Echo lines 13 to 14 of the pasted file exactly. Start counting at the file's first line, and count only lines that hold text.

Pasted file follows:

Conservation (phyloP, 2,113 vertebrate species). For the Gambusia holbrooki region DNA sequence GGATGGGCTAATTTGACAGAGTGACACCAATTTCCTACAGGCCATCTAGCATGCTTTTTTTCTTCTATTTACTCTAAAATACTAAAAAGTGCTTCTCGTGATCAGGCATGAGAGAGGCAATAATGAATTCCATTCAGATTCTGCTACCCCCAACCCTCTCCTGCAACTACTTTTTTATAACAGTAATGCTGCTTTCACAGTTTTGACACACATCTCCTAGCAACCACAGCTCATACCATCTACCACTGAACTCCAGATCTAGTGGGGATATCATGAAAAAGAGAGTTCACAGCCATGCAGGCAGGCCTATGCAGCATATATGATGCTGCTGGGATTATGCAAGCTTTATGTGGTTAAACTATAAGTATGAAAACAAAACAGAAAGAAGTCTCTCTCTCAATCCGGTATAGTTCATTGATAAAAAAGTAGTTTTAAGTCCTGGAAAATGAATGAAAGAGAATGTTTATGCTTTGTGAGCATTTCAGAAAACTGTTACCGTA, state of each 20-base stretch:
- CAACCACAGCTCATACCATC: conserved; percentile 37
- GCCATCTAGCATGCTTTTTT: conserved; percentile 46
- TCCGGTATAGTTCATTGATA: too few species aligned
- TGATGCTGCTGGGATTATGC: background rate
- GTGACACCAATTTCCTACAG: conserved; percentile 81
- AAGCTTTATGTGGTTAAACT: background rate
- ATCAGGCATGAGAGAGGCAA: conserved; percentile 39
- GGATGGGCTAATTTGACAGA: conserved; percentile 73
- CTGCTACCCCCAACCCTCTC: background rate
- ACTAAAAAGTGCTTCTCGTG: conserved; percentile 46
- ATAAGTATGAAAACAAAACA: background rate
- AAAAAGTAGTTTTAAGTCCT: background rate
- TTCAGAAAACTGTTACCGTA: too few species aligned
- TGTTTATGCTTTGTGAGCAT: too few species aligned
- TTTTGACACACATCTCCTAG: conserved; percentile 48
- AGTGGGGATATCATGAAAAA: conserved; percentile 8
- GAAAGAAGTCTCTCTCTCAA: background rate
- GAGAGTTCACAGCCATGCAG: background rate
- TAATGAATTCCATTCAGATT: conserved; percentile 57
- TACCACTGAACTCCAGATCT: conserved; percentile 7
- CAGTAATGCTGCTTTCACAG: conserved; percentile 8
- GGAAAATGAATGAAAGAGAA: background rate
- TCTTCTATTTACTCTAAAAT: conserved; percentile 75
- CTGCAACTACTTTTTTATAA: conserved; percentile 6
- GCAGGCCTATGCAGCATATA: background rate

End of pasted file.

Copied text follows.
- AAAAAGTAGTTTTAAGTCCT: background rate
- TTCAGAAAACTGTTACCGTA: too few species aligned